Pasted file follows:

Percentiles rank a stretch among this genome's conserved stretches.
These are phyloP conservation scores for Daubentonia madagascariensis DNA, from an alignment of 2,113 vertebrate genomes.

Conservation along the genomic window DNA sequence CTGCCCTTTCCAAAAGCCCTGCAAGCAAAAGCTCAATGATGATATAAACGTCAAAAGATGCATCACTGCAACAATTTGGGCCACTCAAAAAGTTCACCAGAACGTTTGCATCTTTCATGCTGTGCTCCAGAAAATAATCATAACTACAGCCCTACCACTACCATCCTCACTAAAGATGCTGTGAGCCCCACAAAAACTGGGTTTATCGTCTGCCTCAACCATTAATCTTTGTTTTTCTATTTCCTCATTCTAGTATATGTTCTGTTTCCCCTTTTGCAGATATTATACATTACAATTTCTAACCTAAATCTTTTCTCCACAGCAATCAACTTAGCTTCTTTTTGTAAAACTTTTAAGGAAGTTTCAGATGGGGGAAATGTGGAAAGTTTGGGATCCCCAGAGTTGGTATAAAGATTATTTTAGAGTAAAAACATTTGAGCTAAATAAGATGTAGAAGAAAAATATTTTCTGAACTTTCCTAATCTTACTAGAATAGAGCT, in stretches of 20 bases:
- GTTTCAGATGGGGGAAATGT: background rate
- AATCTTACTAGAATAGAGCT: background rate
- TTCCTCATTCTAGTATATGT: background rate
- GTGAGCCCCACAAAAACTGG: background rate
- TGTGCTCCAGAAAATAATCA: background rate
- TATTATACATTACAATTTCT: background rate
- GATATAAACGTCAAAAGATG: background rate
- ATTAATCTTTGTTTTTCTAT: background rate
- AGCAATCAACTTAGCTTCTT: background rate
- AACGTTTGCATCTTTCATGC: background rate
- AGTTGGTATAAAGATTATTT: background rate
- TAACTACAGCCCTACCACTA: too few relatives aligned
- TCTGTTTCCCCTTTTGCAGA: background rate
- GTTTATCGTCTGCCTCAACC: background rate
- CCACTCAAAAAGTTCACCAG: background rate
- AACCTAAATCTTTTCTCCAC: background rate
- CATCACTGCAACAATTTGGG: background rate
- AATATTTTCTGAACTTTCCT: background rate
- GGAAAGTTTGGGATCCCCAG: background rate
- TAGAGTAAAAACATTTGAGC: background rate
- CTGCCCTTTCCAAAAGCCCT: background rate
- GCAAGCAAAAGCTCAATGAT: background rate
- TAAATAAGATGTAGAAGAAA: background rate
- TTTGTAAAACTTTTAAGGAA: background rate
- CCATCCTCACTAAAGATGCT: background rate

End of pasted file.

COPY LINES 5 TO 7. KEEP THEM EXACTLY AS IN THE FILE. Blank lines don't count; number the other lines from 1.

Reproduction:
- AATCTTACTAGAATAGAGCT: background rate
- TTCCTCATTCTAGTATATGT: background rate
- GTGAGCCCCACAAAAACTGG: background rate